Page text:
There’s an app for that
Smartphone program opens the world of black history
The vanished history of black people in Boston is visible again to anybody with a smartphone, thanks to Arizona State University journalism professor Retha Hill. Her free “augmented reality’’ Black History app offers a video tour of the city’s African-American history.
Augmented reality systems superimpose digital information onto the real world. When viewing the world through a video screen, augmented reality software, known as AR, adds extra data to the image. Football fans, for example, know the yellow first-down line that appears in televised games. It’s not really there, but digitally painted on the screen. That’s AR for you.
But for Hill, AR is a sophisticated learning tool, one accessible to anyone with an Apple iPhone, a handset using Google Inc.’s Android software, or an Ovi phone from Finland’s Nokia. Her Black History program displays historical notes and asides that appear on the phone’s display when the user comes within range of a significant site. Just launch the software, and take a stroll through Boston with one eye on the phone’s screen. If you’re near any of the two dozen or so landmarks featured in the program, you’ll soon get an education.
“Between the end of slavery until the 1900s, black America created a parallel society across the United States,’’ says Hill, 49, who demonstrated her app in Boston at the Online News Association conference in September. “We had to have a parallel universe to white people. Augmented reality is to me a way to get a multidimensional look into this world.’’
On Fairfield Street just off Boston’s Commonwealth Avenue, you’ll find a building once occupied by Phillis Wheatley, the slave who became America’s first black poet to develop an international reputation. Stroll on toward the Granary Burying Ground, and you’ll learn of the famous African-Americans interred there. If you seek the African Meeting House on Joy Street, the app will tell you some of its history, and generate a map to direct your steps. It’s a light-weight, but enlightening, introduction to Boston’s African-American history, and much easier to use than a guidebook.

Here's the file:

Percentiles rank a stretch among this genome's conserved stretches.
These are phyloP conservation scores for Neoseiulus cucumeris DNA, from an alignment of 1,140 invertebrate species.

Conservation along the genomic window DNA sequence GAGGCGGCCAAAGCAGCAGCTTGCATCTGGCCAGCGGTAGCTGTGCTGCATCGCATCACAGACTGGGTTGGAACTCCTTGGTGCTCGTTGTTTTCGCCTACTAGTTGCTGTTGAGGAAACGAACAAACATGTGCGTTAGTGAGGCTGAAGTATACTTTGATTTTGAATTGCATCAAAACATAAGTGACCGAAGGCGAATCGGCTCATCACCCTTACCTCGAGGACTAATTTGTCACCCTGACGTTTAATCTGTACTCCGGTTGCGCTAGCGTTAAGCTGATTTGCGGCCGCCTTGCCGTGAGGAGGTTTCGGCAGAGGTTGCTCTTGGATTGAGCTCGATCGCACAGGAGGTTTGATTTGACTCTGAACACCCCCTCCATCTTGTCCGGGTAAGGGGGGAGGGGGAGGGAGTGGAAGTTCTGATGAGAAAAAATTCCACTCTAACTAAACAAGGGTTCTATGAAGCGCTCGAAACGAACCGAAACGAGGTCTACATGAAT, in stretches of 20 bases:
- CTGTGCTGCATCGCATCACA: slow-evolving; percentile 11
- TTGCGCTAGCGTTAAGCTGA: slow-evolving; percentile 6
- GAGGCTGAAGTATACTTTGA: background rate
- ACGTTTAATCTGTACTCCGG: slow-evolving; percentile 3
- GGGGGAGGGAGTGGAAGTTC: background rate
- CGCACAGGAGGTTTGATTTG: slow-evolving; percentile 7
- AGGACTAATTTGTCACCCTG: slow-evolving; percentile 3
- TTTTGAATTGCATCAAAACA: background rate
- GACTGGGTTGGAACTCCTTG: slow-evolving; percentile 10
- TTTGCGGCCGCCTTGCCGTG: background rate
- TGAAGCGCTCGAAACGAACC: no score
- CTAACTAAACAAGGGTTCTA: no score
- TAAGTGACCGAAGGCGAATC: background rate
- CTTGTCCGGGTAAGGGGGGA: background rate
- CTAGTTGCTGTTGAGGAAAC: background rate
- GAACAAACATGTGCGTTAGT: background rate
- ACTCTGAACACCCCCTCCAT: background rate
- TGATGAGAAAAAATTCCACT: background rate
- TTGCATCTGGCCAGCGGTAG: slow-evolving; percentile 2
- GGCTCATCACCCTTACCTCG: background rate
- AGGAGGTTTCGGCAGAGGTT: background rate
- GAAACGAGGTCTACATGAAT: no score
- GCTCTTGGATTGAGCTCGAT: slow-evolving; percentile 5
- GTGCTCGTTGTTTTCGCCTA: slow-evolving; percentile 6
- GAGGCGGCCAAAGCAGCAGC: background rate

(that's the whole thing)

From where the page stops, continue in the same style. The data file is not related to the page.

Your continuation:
The Black History app is an innovation that comes naturally to Hill. The former shoe-leather reporter at The Washington Post switched to cyberspace after glimpsing an early edition of Wired magazine and realizing the significance of the Internet.
“I saw the handwriting on the wall,’’ she recalls. “I was like, ‘Oh my God, this is going to change everything.’ ’’
Hill joined the Post’s digital operation, then moved to Black Entertainment Television, where she became the first vice president for content development and launched BET.com. She’s now executive director of the innovation and entrepreneurship lab at Arizona State University’s Walter Cronkite School of Journalism.
A computer buff since high school, Hill found AR technology appealing in theory, but thought the early applications impractical and dull. “Most of it was kind of geeky, wannabe sci-fi kind of stuff,’’ she says. “I think that the technology really lends itself to a whole lot more. The Black History app, it’s a lot more practical.’’
So last year, when Hill learned of a program at American University that might finance the development of an AR app, she applied, and won a $12,000 grant. An Australian company called BuildAR constructed the software.
Using the app is a relatively geeky experience. Smartphone users must first download Layar, a free iPhone or Android browser that runs many kinds of augmented reality programs, at their device’s app store. Each of these programs, called a “layer,’’ projects information onto the phone’s screen. For instance, some layer programs point the way to nearby hotels or restaurants.
Hill and BuildAR developed a layer for displaying black history facts and locations, and not just in Boston. The BuildAR layer covers 12 cities, including New York, Baltimore, Chicago, Washington, and Halifax, Nova Scotia.
Beverly Morgan-Welch, executive director of Boston’s Museum of African American History, says that Hill’s app could reveal aspects of our national story that have often been neglected. “Once people know that this history exists, they are very curious and very interested, and very engaged by it,’’ Morgan-Welch says. “I think that if we knew this history, we’d be a better and different country.’’
Hill favors a warts-and-all approach to history. For instance, users in Washington will see a pointer to the location where former mayor Marion Barry was arrested in 1990 for smoking crack cocaine. “That’s black history,’’ says Hill. “I want to give you the good, the bad, and the ugly.’’
She also wants to give us a lot more detail than her app currently provides and to map more cities. She’s working on ways to let users submit additional locations, which could be added to the app during regular updates.
For now, the black history app is more of a proof-of-concept test than a fully developed learning tool. Besides, it’s unclear whether this way of viewing the world will catch on. But Hill will be one of the first to find out.